REVIEW: ‘The Head’ Is a Must Watch Murder Mystery

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The Head

The Head is an HBO Max original directed by Jorge Dorado. Originally produced by HBO Asia and released abroad in Summer 2020, The Head is the latest in HBO Max’s impressive array of international content distribution. Over six hour-long episodes, an impressive and daunting murder mystery unfolds at the arctic research station Polaris VI. When the summer crew returns to take over for the winter crew, it’s been three weeks without contact. And with good reason. The whole crew is either dead or missing.

The Head‘s premise alone is extraordinary. It’s far from every day that you have a show set in Antarctica, and setting a whodunnit there is just genius. The over-winter crews at Antarctic research stations are bare-bones, comprised of only the absolute most essential personnel to conduct research and keep the station running. The crew’s highly specialized nature and the trickling descent deeper into the mystery of the show make for utterly fascinating scenarios intellectually, let alone the unique kills and other twists and turns it allows.

The research that was going on at Polaris VI had the potential to end climate change. Framing the whole show around not just a very realistic scientific endeavor but one that the entire world wishes could be real helps give this whodunnit an extra layer of captivating. Will their research endure the crisis? The setting is outstanding, and so is the actual set and design. You could not convince me the show wasn’t filmed in actual Antarctica, and the outdoor shots are absolutely frigid, snowstorm-ridden, and empty. And that emptiness is what sets the tone so well. In the middle of the South Pole, nobody can hear your scream.

The tightness inside the research station sharply juxtaposes the emptiness of the outdoors. The show opens with a party with dozens of people celebrating the end of their stint in the base and marking the last day of sunlight for the next six months. You see how much Polaris VI is their home. There are pool tables and tons of booze, people are barbequing outside, and everyone’s quarters look very lived-in. The place is just homey. But once the mystery begins, this homey space quickly becomes claustrophobic since the over-winter crew is trapped inside with a murderer, a dead body, and not an ounce of trust in one another, despite many of them having known each other for years.

The characters are all equally captivating and suspicious. There are not more than ten minutes at a time where I suspected the same person of being the killer before becoming convinced of their innocence or somebody else’s guilt. Because every person at Polaris VI has their own specific job, they also have very different personalities and reasons for being there.

More so, the acting is simply phenomenal—specifically the physical acting. There are moments where I absolutely would believe anybody who told me the actors were actually stuck in -30 celsius Antarctica by themselves with a murderer after them. The moments, for example, when characters are in distress are physically acted impeccably. At one point, a character has to take off their clothes and slide through a metal shaft outside. The way her entire body quakes as she touches the metal as her face is filled with sheer terror was truly one of the best instances of physical acting I have ever seen.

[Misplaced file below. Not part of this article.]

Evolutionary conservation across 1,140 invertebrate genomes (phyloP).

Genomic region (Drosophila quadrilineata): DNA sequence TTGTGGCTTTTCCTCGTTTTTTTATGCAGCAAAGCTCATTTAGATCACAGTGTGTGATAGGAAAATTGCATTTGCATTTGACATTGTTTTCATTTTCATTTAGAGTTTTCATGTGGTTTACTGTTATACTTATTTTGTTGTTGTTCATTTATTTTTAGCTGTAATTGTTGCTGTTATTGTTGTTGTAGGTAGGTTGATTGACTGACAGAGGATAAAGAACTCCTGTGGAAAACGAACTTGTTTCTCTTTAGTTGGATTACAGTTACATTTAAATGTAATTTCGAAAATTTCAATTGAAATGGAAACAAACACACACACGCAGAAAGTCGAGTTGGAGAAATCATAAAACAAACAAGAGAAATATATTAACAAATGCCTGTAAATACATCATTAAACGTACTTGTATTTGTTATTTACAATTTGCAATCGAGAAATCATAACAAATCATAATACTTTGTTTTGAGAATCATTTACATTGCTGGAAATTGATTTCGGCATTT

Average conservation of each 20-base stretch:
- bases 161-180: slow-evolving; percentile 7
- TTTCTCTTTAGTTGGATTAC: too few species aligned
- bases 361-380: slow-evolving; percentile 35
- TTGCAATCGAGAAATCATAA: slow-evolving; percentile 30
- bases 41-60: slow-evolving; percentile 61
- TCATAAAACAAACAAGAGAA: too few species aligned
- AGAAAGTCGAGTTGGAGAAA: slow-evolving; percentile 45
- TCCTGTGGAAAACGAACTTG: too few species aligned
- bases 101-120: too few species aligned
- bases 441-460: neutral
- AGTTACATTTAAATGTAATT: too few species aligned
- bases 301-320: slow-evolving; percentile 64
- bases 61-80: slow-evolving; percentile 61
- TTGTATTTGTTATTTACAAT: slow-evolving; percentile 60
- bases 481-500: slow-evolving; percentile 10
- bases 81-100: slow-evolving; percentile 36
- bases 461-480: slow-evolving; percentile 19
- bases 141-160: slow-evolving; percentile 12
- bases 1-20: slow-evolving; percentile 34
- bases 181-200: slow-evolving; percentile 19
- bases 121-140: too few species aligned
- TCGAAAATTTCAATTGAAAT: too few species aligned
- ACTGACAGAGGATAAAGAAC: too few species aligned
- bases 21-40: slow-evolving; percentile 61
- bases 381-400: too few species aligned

Another exceptional aspect of The Head is its sound design. There are so many little noises here and there that are seemingly mundane but raise the suspense considerably. Even more so, the score is not only suspenseful, but it’s terrifying. In combination with long camera shots and constantly framing only one person at a time, there are many near horror aspects to how the show looks, sounds, and feels. I was constantly pumped with cortisol and waiting for a jump scare that never came. This use of light horror elements helped set my expectations and keep me constantly on my toes in a way perfect for a murder mystery without ever leaning into terror or exploitation as a crutch.

A few words of warning: there are very intense depictions of dead bodies and sexual violence in this show. Some of these moments are very drawn out and deeply uncomfortable. But the whole show is washed in discomfort. It’s geniusly told through unreliable narrators who survived the murders, and not a moment passes where you can believe a word anybody is saying. And as the plot thickens and thickens, The Head leaves you questioning your own ability to track time through the story and whose stories are reliable.

When it was all over, I sat there holding my head for probably ten minutes straight. I was crying, I was reeling, and I was absolutely shocked. Not a single expectation I had was upheld, and I am simply floored by how well the caper concluded. I still don’t know who to believe and how much to believe them. Seriously, move over Knives Out. The Head is the best murder mystery of the decade so far.

The Head is a stunning, captivating, beautiful short series that deserves endless praise. The story itself may not necessarily be the most novel in construction, but the setting, the backdrop, the acting, and the directing are simply magnificent. I cannot possibly give the show higher praise.

The Head is streaming now on HBO Max.

The Head
  • 9.5/10
    Rating - 9.5/10
9.5/10

TL;DR

The Head is a stunning, captivating, beautiful short series that deserves endless praise. The story itself may not necessarily be the most novel in construction, but the setting, the backdrop, the acting, and the directing are simply magnificent. I cannot possibly give the show higher praise.